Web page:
And some districts have adopted controversial policies that are alienating their providers altogether. In Iowa, at least two districts nearly lost insurance coverage recently after they announced that they would be allowing teachers to carry guns on campus. After consulting with other providers who also wouldn’t commit to coverage, both districts have since nixed the policy.
Districts in Louisiana, Mississippi, and Ohio have gotten some latitude from state and local governments to arm staff members after legislation that’s passed since the deadly school shooting in Uvalde, Texas, last spring. But those schools would likely also risk wariness from insurance providers.
Some insurance woes have nothing to do with districts themselves, but rather with the volatility of the insurance industry. Providers have had a harder time staying afloat given the increased claims of all types in recent years, leaving less competition to drive rates down, said Geoffrey Sinclair, an Oregon-based insurance agent who works with dozens of school districts and serves as vice president of public sector practice at Brown & Brown.
That’s true in Oklahoma, where one of two main providers of school property and casualty insurance shut down during the pandemic. As a result, Moring said, he has no choice but to sign up with the Oklahoma School Insurance Group (OSIG), no matter what its coverage plan looks like.
In turn, OSIG has struggled to keep rates down for the hundreds of districts in its membership, said Rick Thomas, a retired superintendent who has served as OSIG’s executive director for the last school year.
Over the last three years, Thomas said, OSIG has raised from $14 million to $30 million the amount of money it pays out to districts directly before seeking reimbursement from re-insurers—external companies that charge higher premiums.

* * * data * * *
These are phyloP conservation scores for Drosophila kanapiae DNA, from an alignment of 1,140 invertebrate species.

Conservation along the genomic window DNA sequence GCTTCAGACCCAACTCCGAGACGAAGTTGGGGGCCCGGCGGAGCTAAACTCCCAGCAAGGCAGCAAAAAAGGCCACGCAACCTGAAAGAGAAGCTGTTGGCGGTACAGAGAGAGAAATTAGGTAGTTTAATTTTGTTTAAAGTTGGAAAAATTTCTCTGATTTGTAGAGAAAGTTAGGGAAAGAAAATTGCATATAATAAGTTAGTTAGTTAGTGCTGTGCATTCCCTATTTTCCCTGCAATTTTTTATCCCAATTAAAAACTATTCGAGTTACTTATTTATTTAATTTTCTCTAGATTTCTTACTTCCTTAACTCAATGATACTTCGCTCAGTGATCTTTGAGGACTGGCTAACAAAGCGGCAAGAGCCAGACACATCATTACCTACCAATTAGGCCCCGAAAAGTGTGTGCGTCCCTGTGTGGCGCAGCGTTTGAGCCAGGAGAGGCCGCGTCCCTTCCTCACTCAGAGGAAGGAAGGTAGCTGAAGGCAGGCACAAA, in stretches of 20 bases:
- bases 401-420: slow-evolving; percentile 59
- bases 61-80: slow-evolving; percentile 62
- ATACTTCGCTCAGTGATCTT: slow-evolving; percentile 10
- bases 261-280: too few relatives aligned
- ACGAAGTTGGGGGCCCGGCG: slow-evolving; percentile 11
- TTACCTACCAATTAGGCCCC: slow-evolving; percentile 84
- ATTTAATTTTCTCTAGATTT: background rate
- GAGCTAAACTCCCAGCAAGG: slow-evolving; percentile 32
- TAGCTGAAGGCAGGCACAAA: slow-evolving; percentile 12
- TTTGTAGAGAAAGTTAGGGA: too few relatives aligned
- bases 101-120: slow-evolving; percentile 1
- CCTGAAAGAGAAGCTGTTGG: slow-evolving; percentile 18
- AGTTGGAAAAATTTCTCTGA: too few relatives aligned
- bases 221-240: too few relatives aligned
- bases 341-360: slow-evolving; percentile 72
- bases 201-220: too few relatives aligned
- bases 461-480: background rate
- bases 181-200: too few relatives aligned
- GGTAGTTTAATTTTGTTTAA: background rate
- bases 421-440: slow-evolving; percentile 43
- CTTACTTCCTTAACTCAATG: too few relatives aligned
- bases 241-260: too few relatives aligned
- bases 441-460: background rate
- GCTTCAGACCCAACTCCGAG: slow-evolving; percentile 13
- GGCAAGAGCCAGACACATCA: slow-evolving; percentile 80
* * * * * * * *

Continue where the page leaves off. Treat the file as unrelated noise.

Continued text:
It’s also increased the number of re-insurers that cover a percentage of schools’ annual claims from 25 to 70 in an effort to hold the line on premiums. Companies are more willing to take on districts’ claims if they’re covering a smaller piece of the overall pie, Thomas said.
Districts have a role to play in protecting against losses
School districts aren’t entirely powerless to stop insurance costs from swelling. In many cases, providers want to see that districts are proactively preparing for the unlikeliest scenarios.
Schools with safety plans with details on how they’ll deal with wildfires—what they’re doing to keep shrubbery away from buildings, how they’ll evacuate if necessary, for instance—are more likely to receive favorable insurance coverage, Hanson said.
In Pennsylvania, Clark said his district has worked with its insurance providers to demonstrate that it’s staying on top of the latest cybersecurity threats.
And in Oklahoma, Thomas said OSIG is launching a pilot program with 25 schools to install sensors that alert facilities teams when pipes are freezing and in danger of bursting.
He also encourages districts, within their means, to proactively replace leaky or outdated roofs. That’s easier said than done for districts in many states that struggle to secure voter support or state aid for building maintenance.
Insurance challenges are intertwined with the broader issues schools are facing, Hanson said.
“We all have to do our part,” she said. “If we can do that, then hopefully it will get us in a better spot.”
A version of this article appeared in the July 12, 2023 edition of Education Week as Schools’ Insurance Costs Are Soaring—And Climate Change Isn’t the Only Reason